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Int J Epidemiol. 2014 Apr;43(2):614-22. doi: 10.1093/ije/dyu010. Epub 2014 Feb 18.

Suicide assisted by right-to-die associations: a population based cohort study.

Author information

1
Institute of Social and Preventive Medicine (ISPM), University of Bern, Bern, Switzerland, Federal Statistical Office, Neuchâtel, Switzerland and Hospital of Psychiatry Muensingen and University Hospital of Psychiatry Bern, Bern, Switzerland.

Abstract

BACKGROUND:

In Switzerland, assisted suicide is legal but there is concern that vulnerable or disadvantaged groups are more likely to die in this way than other people. We examined socio-economic factors associated with assisted suicide.

METHODS:

We linked the suicides assisted by right-to-die associations during 2003-08 to a census-based longitudinal study of the Swiss population. We used Cox and logistic regression models to examine associations with gender, age, marital status, education, religion, type of household, urbanization, neighbourhood socio-economic position and other variables. Separate analyses were done for younger (25 to 64 years) and older (65 to 94 years) people.

RESULTS:

Analyses were based on 5 004 403 Swiss residents and 1301 assisted suicides (439 in the younger and 862 in the older group). In 1093 (84.0%) assisted suicides, an underlying cause was recorded; cancer was the most common cause (508, 46.5%). In both age groups, assisted suicide was more likely in women than in men, those living alone compared with those living with others and in those with no religious affiliation compared with Protestants or Catholics. The rate was also higher in more educated people, in urban compared with rural areas and in neighbourhoods of higher socio-economic position. In older people, assisted suicide was more likely in the divorced compared with the married; in younger people, having children was associated with a lower rate.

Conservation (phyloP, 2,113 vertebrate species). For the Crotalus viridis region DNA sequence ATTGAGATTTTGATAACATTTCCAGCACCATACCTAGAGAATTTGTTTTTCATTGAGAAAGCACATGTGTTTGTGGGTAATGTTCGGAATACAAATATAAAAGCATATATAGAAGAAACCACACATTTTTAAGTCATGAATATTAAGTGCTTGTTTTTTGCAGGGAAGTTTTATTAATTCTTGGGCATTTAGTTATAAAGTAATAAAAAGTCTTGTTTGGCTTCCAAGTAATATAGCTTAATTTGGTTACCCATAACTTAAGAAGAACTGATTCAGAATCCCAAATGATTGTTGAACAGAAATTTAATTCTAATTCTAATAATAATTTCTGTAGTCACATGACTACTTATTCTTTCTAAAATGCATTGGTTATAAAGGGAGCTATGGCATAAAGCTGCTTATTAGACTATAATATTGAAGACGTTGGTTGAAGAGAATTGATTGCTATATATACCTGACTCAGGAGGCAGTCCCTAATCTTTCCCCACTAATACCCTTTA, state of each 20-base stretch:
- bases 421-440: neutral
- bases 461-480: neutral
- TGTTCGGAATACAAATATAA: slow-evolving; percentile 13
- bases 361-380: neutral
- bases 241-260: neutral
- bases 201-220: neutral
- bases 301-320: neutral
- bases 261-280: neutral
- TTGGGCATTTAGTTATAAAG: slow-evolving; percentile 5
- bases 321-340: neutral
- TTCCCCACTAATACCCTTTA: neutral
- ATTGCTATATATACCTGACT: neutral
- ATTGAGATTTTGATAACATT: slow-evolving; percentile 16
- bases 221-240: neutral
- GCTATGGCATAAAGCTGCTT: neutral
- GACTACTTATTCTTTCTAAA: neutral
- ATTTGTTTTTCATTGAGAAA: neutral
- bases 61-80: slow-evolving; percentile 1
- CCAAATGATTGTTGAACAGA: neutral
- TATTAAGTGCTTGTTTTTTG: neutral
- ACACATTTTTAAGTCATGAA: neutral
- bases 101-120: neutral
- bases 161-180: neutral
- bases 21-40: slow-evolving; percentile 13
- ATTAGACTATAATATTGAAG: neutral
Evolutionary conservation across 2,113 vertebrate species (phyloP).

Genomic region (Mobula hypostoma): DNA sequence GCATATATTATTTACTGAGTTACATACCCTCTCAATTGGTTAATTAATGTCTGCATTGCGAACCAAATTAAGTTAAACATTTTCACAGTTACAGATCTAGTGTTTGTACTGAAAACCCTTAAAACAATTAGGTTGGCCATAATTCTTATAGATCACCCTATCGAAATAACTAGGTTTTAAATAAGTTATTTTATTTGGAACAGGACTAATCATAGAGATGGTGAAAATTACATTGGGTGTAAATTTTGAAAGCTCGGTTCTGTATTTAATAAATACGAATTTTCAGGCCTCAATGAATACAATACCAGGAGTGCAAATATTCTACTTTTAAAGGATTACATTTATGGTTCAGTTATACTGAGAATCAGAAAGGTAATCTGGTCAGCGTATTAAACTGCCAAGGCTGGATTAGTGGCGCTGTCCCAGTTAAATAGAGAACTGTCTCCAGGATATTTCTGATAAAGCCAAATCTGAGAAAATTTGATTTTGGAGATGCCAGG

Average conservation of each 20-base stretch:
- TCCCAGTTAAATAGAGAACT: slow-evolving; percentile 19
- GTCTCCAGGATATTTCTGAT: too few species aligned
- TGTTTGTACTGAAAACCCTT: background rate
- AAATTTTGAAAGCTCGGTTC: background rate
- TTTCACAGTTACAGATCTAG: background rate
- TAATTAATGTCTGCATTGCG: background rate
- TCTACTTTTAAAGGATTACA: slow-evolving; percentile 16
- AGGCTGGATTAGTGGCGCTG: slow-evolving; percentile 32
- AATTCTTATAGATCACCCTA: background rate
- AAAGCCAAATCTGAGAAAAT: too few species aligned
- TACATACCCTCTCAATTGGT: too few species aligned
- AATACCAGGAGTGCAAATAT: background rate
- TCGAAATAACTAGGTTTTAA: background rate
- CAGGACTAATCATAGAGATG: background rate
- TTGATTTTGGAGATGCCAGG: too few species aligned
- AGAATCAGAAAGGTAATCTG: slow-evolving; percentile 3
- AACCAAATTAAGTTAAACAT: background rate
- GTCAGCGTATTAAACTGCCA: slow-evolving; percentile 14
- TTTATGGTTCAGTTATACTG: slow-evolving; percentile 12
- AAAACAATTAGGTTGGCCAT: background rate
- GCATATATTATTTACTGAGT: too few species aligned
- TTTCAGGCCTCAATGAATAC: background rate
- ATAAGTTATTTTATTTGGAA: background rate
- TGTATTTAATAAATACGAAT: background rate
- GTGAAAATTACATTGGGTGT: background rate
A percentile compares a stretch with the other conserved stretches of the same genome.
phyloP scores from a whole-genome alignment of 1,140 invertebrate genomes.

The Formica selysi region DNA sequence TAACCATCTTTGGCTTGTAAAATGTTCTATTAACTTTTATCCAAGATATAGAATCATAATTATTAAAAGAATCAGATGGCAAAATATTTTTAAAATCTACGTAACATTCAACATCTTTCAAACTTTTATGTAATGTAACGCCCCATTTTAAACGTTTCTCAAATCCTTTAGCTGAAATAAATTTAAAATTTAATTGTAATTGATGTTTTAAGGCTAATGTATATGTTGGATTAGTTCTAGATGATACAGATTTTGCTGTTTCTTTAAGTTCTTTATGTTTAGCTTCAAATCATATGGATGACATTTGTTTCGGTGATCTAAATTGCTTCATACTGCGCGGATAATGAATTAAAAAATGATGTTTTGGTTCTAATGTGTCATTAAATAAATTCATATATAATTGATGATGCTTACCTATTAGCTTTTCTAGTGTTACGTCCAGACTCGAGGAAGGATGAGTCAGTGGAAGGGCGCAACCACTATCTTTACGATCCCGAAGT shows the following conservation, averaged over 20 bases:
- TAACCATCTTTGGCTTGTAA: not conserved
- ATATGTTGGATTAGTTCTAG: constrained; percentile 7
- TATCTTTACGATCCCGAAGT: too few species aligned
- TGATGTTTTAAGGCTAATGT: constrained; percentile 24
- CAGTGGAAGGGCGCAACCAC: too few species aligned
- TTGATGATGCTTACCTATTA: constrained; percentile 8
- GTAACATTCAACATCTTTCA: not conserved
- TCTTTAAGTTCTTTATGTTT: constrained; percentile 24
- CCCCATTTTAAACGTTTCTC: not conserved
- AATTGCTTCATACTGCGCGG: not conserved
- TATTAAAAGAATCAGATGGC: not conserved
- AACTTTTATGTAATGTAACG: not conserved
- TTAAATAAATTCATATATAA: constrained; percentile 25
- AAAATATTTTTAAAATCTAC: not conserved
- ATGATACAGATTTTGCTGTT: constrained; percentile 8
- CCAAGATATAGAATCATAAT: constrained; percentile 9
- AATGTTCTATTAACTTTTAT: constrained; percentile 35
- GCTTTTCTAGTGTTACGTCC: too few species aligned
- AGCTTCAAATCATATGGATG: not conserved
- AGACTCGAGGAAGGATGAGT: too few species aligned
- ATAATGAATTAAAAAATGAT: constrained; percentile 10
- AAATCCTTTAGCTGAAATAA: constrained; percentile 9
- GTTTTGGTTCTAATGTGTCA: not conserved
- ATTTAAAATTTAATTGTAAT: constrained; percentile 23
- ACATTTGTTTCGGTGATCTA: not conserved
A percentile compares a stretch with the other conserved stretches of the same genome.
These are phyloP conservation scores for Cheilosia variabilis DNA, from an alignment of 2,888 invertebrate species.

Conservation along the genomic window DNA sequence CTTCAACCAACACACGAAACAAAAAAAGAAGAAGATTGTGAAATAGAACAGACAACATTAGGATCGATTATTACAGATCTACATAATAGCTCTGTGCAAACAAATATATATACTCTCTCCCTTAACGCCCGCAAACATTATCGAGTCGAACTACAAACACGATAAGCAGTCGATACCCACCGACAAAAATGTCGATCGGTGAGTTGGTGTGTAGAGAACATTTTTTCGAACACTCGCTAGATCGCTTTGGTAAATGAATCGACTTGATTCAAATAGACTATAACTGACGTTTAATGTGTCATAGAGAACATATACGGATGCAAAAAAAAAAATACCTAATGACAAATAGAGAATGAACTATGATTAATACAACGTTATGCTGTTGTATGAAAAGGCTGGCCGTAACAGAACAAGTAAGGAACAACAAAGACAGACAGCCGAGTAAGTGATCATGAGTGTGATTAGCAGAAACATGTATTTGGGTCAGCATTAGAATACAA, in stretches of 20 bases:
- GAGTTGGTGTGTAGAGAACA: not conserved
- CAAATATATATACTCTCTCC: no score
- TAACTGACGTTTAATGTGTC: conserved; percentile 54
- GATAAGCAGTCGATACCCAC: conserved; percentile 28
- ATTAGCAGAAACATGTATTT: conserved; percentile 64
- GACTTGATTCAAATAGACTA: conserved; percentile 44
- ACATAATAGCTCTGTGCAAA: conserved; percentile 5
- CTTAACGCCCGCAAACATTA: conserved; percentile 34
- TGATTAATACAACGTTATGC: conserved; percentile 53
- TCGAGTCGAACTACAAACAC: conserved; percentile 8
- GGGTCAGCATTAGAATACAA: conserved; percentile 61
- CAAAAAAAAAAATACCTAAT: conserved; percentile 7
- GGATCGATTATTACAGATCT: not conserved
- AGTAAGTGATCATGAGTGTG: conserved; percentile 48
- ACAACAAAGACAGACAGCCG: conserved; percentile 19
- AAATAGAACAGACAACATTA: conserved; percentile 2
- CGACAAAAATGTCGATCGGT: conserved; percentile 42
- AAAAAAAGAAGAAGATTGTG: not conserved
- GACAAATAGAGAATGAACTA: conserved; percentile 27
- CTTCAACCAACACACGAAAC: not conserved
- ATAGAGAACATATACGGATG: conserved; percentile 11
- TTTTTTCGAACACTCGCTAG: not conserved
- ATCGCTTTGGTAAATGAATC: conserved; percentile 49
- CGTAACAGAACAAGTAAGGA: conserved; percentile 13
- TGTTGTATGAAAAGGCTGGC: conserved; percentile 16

CONCLUSIONS:

Assisted suicide in Switzerland was associated with female gender and situations that may indicate greater vulnerability such as living alone or being divorced, but also with higher education and higher socio-economic position.

KEYWORDS:

Switzerland; assisted suicide; cohort study; end of life care; gender; vulnerability

PMID:
24550250
DOI:
10.1093/ije/dyu010
[Indexed for MEDLINE]

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